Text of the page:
The problem with traditional PowerPoint slides

Bullet-point slides are the norm in most organisations. Yet bullet-point slides overload the audience and are visually boring. There’s even a phrase for it “death by bullet-point”.

But it’s not the fault of PowerPoint. PowerPoint is great multimedia software. It’s just that most people don’t know how to use it properly. They use it as if it was word processing software for producing written documents rather than multimedia software for visually enhancing presentations.

The Visual Myth

The major reason used to justify bullet-point slides is that they help “visual” people. This is based on the theory of learning styles – that different people have different learning styles –  visual, auditory and kinaesthetic. The theory suggests that some people are dominant in the visual mode and that bullet-point slides will help their learning.

This conclusion is based on assuming that bullet-point slides are processed in the visual mode. This is a flawed assumption. Although the words on the screen enter the brain through the eyes ie: visually – they are processed in the verbal channel of the brain because they are words. This verbal channel is also trying to process the words being spoken by the presenter and so it gets overloaded.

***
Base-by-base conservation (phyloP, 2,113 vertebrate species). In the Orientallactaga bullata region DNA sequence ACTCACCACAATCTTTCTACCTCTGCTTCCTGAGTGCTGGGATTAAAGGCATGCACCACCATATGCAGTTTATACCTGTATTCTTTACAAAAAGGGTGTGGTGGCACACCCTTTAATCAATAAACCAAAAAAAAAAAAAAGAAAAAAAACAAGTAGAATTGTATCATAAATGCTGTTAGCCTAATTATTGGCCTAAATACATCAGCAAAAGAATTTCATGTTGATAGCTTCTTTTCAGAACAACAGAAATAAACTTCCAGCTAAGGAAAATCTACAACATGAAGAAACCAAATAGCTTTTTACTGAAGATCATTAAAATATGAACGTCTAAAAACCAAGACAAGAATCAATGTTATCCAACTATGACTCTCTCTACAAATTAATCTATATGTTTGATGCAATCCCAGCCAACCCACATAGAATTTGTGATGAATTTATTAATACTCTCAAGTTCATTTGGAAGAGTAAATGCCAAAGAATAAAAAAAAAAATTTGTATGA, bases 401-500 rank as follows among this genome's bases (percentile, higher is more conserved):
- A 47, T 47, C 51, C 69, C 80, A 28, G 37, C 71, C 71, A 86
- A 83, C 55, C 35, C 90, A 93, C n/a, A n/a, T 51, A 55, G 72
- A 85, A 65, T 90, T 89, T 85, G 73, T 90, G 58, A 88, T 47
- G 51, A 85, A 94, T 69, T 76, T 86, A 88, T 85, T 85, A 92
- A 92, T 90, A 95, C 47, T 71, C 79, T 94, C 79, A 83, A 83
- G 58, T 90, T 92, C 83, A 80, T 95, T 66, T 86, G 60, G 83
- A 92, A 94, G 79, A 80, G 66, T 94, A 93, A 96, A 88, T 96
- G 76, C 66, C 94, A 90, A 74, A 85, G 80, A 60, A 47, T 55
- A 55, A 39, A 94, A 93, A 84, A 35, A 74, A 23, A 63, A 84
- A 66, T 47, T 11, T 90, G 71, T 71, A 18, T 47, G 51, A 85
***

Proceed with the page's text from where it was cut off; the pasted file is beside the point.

Verbal channel overloadThis theory is backed up by research. Richard Mayer is an educational psychologist and researcher in multimedia learning. He designed an experiment to discover whether people learnt better when they both heard and read the same information, or when they just heard the information. One group of students simply listened to a spoken narration. The second group were saw identical text on the screen as well as the spoken narration. Both groups of students were then tested on their memory and understanding of the information.

Mayer found that the first group who simply listened to the spoken narration did significantly better than the students who also read the text on the screen. Their memory increased by 28%, and even more significantly, their understanding went up by 79%. So having text on the screen was harmful to the audience’s retention and understanding of the information (Richard Mayer, Multimedia Learning). Richard Mayer’s research was not directly based on PowerPoint but he’s said that this research is highly relevant to the design of PowerPoint presentations. In his words:

The implications are that: 1) PowerPoint presentations should use both visual and verbal forms of presentation, 2) filling the slides with information will easily overload people’s cognitive systems.


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